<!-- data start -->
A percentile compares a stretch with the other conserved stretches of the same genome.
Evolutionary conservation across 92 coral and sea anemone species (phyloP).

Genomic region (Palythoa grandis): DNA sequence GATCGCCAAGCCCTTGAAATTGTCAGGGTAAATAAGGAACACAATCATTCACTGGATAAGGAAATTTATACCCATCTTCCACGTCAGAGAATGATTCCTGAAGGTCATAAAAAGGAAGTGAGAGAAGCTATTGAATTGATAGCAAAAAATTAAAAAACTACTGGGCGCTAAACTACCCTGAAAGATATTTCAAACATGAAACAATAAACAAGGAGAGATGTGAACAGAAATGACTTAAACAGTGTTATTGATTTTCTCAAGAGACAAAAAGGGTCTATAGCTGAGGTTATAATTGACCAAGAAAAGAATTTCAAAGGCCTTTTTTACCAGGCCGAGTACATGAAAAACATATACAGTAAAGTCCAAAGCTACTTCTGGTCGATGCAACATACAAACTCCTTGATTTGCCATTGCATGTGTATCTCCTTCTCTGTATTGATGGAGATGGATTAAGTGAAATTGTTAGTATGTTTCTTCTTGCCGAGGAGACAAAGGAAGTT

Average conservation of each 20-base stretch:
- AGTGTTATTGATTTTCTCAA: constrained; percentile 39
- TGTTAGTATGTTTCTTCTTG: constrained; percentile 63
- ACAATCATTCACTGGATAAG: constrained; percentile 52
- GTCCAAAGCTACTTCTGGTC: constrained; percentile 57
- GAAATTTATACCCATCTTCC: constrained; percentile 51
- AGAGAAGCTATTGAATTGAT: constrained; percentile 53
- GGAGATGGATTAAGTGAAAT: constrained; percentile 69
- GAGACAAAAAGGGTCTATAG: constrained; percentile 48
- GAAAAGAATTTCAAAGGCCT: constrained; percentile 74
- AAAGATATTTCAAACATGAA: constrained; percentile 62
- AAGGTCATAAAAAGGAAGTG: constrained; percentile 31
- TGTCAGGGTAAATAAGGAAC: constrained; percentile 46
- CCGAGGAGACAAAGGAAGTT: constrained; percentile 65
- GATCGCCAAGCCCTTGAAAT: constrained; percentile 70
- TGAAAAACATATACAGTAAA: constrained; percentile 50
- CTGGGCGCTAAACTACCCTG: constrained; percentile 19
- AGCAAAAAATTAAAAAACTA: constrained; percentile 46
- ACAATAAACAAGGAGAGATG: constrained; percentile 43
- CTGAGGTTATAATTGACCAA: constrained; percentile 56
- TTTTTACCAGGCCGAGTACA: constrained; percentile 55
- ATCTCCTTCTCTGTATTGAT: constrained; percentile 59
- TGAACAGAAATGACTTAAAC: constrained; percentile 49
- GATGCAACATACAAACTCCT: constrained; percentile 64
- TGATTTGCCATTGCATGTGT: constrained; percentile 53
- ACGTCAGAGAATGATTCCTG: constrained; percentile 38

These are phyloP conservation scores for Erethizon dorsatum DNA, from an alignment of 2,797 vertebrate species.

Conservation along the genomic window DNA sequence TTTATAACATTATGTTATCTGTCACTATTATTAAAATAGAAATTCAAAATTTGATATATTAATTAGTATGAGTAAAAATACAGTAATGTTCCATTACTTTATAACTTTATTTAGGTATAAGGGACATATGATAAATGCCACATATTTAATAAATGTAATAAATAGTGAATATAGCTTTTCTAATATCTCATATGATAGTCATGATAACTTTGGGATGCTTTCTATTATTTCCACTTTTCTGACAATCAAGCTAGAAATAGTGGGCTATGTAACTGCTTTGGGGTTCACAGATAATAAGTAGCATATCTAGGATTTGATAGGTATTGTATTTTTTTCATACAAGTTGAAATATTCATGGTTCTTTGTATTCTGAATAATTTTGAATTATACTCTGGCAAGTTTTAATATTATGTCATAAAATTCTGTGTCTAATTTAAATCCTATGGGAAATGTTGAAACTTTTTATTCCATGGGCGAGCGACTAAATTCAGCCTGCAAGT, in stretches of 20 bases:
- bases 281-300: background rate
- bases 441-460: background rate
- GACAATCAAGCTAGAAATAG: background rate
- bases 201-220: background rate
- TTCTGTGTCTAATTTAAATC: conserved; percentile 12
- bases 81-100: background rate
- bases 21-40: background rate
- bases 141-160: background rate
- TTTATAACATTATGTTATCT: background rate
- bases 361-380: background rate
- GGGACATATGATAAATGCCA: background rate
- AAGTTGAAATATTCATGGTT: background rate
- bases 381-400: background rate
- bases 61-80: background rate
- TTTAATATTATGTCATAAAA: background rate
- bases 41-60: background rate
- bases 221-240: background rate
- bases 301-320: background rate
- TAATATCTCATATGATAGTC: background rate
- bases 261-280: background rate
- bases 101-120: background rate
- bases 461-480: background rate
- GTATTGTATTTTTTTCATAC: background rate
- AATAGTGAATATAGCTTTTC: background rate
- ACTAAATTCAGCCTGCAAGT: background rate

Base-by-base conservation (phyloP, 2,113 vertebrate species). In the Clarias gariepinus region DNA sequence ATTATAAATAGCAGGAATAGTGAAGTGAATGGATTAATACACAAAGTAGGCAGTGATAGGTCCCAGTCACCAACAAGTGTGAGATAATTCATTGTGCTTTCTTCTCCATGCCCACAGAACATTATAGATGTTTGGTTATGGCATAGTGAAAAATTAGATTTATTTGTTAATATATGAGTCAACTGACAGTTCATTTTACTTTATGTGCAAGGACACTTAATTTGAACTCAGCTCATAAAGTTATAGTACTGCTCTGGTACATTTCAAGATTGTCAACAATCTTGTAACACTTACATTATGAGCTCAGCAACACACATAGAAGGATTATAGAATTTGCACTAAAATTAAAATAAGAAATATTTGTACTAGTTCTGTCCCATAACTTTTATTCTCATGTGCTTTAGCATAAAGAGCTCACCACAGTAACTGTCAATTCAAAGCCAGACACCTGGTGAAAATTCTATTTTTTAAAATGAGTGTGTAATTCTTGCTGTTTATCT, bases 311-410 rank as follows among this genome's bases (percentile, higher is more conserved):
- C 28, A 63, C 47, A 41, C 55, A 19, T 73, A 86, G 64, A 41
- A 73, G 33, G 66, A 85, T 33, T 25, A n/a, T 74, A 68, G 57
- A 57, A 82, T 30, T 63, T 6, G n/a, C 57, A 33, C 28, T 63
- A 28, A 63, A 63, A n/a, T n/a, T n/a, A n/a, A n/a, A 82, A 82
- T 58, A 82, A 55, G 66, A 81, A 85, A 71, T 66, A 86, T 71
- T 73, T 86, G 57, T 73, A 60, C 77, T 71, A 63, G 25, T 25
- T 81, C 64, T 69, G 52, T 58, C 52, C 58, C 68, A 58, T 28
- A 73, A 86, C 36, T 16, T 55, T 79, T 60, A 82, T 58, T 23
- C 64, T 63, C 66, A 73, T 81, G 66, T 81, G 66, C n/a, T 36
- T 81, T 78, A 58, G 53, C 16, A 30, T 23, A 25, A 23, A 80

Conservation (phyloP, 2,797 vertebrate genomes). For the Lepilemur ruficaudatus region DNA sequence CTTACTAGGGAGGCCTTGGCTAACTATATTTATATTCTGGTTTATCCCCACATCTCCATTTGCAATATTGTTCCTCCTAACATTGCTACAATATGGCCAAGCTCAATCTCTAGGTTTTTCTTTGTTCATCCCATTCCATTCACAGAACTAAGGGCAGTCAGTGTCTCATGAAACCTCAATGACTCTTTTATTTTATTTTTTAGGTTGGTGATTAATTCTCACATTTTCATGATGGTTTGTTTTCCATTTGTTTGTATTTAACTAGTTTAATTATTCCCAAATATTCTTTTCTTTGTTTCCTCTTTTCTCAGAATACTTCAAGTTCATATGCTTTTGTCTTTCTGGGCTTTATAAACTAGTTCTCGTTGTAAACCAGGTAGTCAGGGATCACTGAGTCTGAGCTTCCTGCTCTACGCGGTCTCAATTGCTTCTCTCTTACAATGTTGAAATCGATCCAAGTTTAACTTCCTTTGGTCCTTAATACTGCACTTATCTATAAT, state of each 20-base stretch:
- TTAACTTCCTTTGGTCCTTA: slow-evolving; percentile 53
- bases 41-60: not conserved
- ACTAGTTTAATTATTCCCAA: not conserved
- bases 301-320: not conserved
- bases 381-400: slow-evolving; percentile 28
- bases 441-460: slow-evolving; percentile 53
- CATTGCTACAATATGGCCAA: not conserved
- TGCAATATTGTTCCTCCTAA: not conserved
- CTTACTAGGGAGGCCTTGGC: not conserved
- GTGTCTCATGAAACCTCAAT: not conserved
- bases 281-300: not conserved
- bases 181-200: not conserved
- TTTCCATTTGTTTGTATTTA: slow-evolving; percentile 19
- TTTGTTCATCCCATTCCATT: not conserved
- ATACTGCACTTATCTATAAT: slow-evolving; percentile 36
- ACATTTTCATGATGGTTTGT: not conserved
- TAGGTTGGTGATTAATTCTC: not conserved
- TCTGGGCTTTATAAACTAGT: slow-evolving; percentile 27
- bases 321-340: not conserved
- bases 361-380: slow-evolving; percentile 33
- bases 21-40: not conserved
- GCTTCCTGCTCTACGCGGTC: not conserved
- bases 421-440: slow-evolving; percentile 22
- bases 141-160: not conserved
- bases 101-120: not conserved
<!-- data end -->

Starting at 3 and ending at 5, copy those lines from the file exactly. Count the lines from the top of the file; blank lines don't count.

Genomic region (Palythoa grandis): DNA sequence GATCGCCAAGCCCTTGAAATTGTCAGGGTAAATAAGGAACACAATCATTCACTGGATAAGGAAATTTATACCCATCTTCCACGTCAGAGAATGATTCCTGAAGGTCATAAAAAGGAAGTGAGAGAAGCTATTGAATTGATAGCAAAAAATTAAAAAACTACTGGGCGCTAAACTACCCTGAAAGATATTTCAAACATGAAACAATAAACAAGGAGAGATGTGAACAGAAATGACTTAAACAGTGTTATTGATTTTCTCAAGAGACAAAAAGGGTCTATAGCTGAGGTTATAATTGACCAAGAAAAGAATTTCAAAGGCCTTTTTTACCAGGCCGAGTACATGAAAAACATATACAGTAAAGTCCAAAGCTACTTCTGGTCGATGCAACATACAAACTCCTTGATTTGCCATTGCATGTGTATCTCCTTCTCTGTATTGATGGAGATGGATTAAGTGAAATTGTTAGTATGTTTCTTCTTGCCGAGGAGACAAAGGAAGTT

Average conservation of each 20-base stretch:
- AGTGTTATTGATTTTCTCAA: constrained; percentile 39